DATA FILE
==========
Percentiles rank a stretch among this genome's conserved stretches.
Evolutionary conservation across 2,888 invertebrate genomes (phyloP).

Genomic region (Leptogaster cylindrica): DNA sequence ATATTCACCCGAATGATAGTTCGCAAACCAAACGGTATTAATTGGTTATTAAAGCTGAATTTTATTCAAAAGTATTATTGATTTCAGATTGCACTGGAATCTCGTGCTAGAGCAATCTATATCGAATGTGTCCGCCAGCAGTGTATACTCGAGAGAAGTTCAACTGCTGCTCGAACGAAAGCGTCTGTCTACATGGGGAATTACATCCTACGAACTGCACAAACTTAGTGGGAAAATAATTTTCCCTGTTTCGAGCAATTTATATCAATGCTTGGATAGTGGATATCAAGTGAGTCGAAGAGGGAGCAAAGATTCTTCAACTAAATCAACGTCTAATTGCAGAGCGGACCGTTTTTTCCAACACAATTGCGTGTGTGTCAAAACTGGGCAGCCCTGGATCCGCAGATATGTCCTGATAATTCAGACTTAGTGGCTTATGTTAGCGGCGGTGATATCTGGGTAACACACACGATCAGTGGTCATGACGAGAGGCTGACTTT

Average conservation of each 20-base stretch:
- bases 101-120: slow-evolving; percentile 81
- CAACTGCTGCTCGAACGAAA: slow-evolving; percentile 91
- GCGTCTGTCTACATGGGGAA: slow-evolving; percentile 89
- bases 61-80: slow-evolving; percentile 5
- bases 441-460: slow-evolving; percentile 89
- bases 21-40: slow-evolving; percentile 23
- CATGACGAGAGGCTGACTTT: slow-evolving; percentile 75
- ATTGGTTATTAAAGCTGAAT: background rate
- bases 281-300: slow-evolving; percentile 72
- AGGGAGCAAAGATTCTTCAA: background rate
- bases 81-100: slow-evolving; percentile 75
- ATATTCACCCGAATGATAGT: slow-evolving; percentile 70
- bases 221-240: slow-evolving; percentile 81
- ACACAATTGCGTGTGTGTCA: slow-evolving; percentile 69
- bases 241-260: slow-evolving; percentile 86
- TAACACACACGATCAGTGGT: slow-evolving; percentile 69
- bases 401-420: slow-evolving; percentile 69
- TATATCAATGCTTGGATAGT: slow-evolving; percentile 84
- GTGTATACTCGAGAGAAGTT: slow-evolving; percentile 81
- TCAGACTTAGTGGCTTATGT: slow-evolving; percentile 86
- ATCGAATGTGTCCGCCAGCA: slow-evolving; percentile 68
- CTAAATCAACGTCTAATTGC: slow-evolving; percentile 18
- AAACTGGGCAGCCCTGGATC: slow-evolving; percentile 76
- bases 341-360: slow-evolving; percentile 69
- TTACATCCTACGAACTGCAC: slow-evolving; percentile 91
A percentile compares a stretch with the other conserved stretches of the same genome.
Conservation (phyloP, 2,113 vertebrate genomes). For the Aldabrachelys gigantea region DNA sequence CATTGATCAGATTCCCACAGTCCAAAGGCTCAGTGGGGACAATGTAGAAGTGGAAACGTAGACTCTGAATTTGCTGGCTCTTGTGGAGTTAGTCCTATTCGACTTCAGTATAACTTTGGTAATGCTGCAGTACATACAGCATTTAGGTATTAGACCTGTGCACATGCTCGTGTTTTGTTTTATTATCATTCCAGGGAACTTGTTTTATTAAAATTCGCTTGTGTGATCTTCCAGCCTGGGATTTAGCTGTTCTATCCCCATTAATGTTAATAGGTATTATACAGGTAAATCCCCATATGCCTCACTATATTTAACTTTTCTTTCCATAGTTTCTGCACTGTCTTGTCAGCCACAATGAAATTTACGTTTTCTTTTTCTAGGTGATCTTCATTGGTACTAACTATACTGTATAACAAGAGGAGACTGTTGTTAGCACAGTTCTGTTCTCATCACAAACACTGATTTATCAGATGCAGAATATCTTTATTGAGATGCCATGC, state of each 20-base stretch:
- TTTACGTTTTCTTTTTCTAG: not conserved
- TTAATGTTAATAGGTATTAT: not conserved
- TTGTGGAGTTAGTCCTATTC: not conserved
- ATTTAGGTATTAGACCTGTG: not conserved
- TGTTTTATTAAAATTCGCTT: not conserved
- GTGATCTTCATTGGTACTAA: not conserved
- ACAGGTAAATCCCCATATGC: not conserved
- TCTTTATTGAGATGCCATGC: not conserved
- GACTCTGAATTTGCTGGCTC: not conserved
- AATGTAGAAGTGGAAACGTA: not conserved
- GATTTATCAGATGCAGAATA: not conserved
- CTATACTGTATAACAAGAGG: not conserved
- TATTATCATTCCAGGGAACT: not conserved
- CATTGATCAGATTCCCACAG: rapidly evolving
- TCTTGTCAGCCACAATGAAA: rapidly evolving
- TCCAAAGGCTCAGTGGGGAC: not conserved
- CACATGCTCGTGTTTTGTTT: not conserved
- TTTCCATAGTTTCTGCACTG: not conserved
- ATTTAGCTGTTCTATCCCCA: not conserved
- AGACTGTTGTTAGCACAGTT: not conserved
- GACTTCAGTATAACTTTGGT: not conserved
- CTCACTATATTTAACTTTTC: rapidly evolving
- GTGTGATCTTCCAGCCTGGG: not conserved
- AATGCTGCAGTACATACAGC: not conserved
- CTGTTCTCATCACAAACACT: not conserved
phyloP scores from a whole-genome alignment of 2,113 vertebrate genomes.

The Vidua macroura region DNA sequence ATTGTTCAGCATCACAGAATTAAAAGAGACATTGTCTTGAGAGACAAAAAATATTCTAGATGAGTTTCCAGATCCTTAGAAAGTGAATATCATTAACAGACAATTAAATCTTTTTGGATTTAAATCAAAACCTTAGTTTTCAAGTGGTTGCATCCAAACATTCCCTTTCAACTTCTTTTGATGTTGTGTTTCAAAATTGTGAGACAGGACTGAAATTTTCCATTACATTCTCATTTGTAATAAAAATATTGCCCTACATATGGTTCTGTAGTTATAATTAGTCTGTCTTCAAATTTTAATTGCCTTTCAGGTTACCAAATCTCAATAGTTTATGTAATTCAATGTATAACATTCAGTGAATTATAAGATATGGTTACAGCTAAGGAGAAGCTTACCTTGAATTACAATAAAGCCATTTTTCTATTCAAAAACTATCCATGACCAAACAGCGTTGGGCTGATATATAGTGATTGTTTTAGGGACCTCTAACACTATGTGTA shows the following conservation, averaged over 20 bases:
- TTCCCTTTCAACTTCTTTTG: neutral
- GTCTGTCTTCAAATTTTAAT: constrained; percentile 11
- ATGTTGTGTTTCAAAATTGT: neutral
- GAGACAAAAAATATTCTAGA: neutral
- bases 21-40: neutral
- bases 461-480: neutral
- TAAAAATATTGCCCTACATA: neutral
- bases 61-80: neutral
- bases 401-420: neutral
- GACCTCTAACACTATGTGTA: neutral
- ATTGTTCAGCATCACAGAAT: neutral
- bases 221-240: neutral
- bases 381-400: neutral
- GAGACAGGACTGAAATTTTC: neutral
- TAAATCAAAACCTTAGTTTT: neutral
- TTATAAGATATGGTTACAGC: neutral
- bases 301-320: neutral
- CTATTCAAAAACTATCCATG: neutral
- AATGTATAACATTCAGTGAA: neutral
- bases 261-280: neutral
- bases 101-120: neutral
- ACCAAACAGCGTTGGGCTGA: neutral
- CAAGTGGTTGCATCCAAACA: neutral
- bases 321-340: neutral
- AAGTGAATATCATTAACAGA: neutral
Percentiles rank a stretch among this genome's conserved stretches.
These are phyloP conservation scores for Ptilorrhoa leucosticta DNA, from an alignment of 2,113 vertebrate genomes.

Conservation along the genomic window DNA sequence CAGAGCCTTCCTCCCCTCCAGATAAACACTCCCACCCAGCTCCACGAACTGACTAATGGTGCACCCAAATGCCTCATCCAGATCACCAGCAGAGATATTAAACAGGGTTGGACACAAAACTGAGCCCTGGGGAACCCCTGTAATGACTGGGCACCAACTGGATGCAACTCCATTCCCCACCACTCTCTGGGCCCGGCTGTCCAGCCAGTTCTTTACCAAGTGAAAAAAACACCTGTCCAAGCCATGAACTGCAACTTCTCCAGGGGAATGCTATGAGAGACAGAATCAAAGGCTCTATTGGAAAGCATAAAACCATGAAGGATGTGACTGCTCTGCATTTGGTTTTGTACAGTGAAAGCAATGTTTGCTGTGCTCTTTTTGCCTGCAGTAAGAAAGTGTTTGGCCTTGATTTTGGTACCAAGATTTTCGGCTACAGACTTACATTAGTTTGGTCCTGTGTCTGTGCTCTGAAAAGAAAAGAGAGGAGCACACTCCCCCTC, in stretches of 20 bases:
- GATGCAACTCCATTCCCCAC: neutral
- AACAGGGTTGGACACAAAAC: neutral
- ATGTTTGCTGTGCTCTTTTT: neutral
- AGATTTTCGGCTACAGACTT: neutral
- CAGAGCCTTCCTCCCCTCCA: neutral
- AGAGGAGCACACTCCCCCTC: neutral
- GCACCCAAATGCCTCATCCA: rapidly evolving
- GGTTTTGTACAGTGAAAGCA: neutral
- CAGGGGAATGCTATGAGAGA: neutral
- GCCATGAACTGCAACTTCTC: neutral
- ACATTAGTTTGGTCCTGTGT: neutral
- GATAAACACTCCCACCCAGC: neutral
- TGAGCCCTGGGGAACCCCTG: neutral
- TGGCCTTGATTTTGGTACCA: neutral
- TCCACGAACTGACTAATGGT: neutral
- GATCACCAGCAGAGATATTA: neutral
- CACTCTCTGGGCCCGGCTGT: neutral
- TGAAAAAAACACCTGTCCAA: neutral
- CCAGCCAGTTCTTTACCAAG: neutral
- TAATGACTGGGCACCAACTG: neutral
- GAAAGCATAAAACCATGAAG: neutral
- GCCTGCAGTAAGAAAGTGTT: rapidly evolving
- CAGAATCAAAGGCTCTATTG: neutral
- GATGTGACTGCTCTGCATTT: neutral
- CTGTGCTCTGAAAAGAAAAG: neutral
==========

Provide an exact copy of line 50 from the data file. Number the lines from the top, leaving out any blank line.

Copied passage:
- ATTTAGCTGTTCTATCCCCA: not conserved